The recent brouhaha about the sexual antics on various TV programmes reminded me of a time, not that long ago, when a suggestion that wives sucked their husbands’ toes was ridiculed as if we had faced the end of civilization.
In 1987 Quartet published a book whose reception provoked a response that was never intended (though that ancient adage about no publicity is ever that bad does apply in the publishing trade). The hilarity arose partly because of its subject and partly because of the identity of its author, who happened to be married to David Stevens, then the press baron of Express Newspapers who had been created a life peer as Lord Stevens of Ludgate. Melissa Sadoff, as she called herself, possessed an inherited family title from central Europe and was, formally speaking, Melissa, Countess Andrassy. The book she had written was Woman as Chameleon: or How To Be the Ideal Woman. It was the very antithesis of feminist doctrine, aiming to teach women ways to keep their marriage exciting by pampering their man and acceding to his every wish and whim. Melissa was flamboyant in her views and Lord Stevens gave the impression of taking his wife’s attentions in his stride. She described the treatment she gave him in rather embarrassing detail, which opened up an opportunity for the critics to have a field-day in leg-pulling. ‘Grovel’ of Private Eye immediately dubbed Melissa ‘Countess Undressy’ and claimed to have suggested the book after hearing her speak about her husband’s ‘Ugandan preferences’. He was able to quote her verbatim for his own purposes.
‘There is nothing,’ she says, ‘that can be called perverse between husband and wife so long as it relates to the husband’s need and the wife’s willingness to do it.’ I have advised her to put it all on paper with a view to publication in book form. I tell her that my friend the seedy Lebanese parfumier Mr AttullahDisgusting could well be interested, as he is currently obsessed by all aspects of the Ugandan situation.
Two weeks later ‘Grovel’ followed through with the latest development:
As I suggested, the Countess Undressy . . . is to write a book of Ugandan hints, which will shortly be published by the swarthy Lebanese sex-fiend Naim Attullah-Disgusting. The ‘Countess’ will not mince words when she describes how she sees the duties of a wife. ‘Always kiss your husband’s body, starting from his toes,’ she writes. ‘After kissing his toes and sucking them, proceed to kiss every inch of his legs . . . ‘She should then perform the oral act. Many women feel an aversion towards this form of sex . . . Women who feel this way need to be asked what they would prefer – to have their husband go to a prostitute for such a service?’ (What’s the oral act? © Norman Fowler ’87) (That’s enough filth. Ed.)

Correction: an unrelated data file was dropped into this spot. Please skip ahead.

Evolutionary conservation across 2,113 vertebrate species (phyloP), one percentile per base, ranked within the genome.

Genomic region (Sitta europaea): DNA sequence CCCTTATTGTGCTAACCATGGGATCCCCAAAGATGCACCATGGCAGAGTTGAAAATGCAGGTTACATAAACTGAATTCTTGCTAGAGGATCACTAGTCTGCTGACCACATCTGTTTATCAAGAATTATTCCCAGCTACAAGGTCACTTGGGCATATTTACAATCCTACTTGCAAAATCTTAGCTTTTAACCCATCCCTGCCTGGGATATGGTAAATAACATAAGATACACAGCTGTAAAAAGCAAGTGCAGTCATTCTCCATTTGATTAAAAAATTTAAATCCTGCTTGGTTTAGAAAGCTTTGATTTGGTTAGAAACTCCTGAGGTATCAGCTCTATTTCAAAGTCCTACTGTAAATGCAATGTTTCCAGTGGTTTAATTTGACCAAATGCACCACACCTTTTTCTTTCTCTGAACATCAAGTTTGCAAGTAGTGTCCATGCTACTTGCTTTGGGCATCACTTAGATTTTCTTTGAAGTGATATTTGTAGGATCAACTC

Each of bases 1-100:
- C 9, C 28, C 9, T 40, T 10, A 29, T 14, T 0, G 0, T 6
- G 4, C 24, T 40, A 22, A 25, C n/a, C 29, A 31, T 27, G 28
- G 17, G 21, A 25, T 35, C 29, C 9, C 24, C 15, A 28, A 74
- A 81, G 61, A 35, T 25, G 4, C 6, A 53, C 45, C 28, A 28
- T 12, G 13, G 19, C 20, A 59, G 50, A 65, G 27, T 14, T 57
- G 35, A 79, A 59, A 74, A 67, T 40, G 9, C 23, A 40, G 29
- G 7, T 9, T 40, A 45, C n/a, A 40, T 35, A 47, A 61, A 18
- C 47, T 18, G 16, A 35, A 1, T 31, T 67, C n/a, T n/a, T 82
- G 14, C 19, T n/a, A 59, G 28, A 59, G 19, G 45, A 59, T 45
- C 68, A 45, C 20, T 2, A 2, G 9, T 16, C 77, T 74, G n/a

The launch for Woman as Chameleon was held on 10 February, with ‘Londoner’s Diary’ of the Evening Standard citing the toe-kissing routine before asking ‘a pale, nervous and uncomfortable’ David Stevens, ‘Well, does she always?’ He had to confess that he hadn’t yet read the book, and didn’t intend to do so till he’d sifted through the reviews. ‘Otherwise I might be embarrassed.’
The nearest the party came to being risqué was when Jubby Ingrams’s (the daughter of Richard Ingrams, and who worked at Quartet) shoe was removed from her foot by an admirer with a view to kissing her from the toes upwards. Ms Sadoff rushed over to intervene. ‘No,’ she cried with a Transylvanian lilt. ‘It must be the other way round.’
Henry Porter in the Sunday Times ‘Notebook’ judged David Stevens to be ‘rather more reticent about his home life’ than was his wife.
I would estimate that this book . . . is going to cause considerable embarrassment to Mr Stevens . . . None the less, he has taken steps to purchase the serial rights if only to keep it out of the hands of the Daily Mail group, which naturally was keen to enhance his discomfort by publishing extracts like this: ‘Become your husband’s own prostitute . . . if your husband is in his study, workroom or garage in the wintertime put on a sexy slip, wrap yourself in a coat, slip on suspenders, black stockings and surprise him wherever he may be.’
Unfortunately the fun and games of the press diverted attention from the rest of the book, which threw many a light on relationships, friendships, motherhood and divorce, with sound philosophical reflections. Melissa was of Hungarian origin, a talented concert pianist and an accomplished hostess. She was perhaps a shade over the top in her enthusiasm, but being an eternal optimist her heart was in the right place. In retrospect, I believe she deserved more praise for the book than she ever received. Throughout the merciless lampooning from Private Eye and the barrage of snide sarcasm aimed by the rest of the press against the book, which inevitably earned the displeasure of the feminist lobby, she remained in control and outwardly unaffected by it all.
Her husband, despite the newspapers’ determination to embarrass him, was extremely supportive. He did not seem to be in any way phased by the teasing of friends over the rumpus caused by some of the book’s intimate passages. Sadly, only two years later, Melissa died when she got up in the middle of the night to eat a peach and choked on the stone. I was in Los Angeles at the time and was woken to hear the dreadful news. It left me feeling very emotional. I had grown to like Melissa immensely. Her colourful personality and boundless zest for life were her enduring strengths and ensured she could not be easily forgotten.